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Customer Reviews

Because good things never get outdated, and always work.
kstk
I have read a lot of sales books and this is the only one that I would recommend.
shannon
Read this book no matter how many books you have read on this subject.
Carmen Matthews

Most Helpful Customer Reviews

19 of 21 people found the following review helpful By Carmen Matthews on June 26, 2001
Format: Paperback
This is a man who had a horrible childhood who at age 37 turned his life around when it came down to the sale to mean that he would be able to buy groceries for his starving family. He has a street wise humor and wisdom, mixed with a millionaire's faith in what sells can do for everyone.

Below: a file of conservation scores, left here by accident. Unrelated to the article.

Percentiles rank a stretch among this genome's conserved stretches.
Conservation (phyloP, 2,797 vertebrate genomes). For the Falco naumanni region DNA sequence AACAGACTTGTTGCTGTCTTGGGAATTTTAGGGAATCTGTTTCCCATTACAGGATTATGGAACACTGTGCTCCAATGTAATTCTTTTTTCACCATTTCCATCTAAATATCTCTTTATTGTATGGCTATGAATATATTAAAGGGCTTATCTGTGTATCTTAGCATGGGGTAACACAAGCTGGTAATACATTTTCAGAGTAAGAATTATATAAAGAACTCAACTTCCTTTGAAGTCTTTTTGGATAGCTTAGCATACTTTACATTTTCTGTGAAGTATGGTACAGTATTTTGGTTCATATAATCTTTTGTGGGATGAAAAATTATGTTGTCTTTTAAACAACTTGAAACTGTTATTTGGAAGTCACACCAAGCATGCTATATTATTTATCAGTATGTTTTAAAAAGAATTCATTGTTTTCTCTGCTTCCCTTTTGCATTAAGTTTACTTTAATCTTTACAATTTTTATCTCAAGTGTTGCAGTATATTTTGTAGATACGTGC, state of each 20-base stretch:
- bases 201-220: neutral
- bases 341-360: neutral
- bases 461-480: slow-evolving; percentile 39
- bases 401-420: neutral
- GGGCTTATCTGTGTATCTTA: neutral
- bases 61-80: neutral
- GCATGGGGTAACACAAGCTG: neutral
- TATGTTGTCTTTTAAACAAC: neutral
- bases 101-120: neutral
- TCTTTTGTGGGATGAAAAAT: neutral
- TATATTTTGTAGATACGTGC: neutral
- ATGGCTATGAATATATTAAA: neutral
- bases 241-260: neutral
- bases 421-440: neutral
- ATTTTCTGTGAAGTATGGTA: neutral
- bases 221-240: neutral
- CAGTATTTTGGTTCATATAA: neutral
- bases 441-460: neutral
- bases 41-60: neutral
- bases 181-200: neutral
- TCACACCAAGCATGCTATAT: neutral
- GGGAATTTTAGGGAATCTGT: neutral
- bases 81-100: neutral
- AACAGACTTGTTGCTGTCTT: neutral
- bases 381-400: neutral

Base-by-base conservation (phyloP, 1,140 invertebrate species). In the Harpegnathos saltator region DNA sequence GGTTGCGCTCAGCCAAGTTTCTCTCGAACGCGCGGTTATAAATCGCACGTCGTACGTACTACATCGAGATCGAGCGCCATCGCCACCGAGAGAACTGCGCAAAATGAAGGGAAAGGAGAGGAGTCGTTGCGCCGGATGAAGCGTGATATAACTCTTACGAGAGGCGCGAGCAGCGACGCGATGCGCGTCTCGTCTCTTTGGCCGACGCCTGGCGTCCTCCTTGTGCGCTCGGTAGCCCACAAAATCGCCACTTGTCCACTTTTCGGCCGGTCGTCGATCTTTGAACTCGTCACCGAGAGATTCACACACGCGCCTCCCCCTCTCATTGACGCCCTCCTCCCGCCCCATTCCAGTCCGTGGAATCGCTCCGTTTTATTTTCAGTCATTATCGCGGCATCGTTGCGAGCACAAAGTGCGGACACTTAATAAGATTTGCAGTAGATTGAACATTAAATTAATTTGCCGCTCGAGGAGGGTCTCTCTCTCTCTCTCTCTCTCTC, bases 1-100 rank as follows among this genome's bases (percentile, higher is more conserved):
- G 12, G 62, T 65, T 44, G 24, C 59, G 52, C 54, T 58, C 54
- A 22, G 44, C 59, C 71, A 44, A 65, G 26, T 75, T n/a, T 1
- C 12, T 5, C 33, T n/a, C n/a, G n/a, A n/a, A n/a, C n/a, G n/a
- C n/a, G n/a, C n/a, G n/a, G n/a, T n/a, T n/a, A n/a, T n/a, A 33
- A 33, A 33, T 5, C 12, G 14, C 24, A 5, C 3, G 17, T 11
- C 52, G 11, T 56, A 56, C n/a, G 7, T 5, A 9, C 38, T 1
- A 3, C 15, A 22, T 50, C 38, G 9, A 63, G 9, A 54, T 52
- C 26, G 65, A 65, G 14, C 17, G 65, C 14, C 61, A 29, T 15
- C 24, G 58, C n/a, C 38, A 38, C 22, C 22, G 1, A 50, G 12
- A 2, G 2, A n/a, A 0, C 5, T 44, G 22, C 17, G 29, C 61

Reading this little book helped me take on a saleperson's identity in that he seemed to understand hesitations that I had that had prevented me from closing deals as a self-employed person. Also, his "birddog system," where he teaches you to easily receive referrals from others, even if you have not done business with them.
Read this book no matter how many books you have read on this subject. You will become more confident, creative and wealthy.
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25 of 29 people found the following review helpful By J. B. Smith on December 21, 2001
Format: Paperback
First, this book is misnamed. It should be called something like "How to build a great sales business." That being said, it is my only real critisism of the book.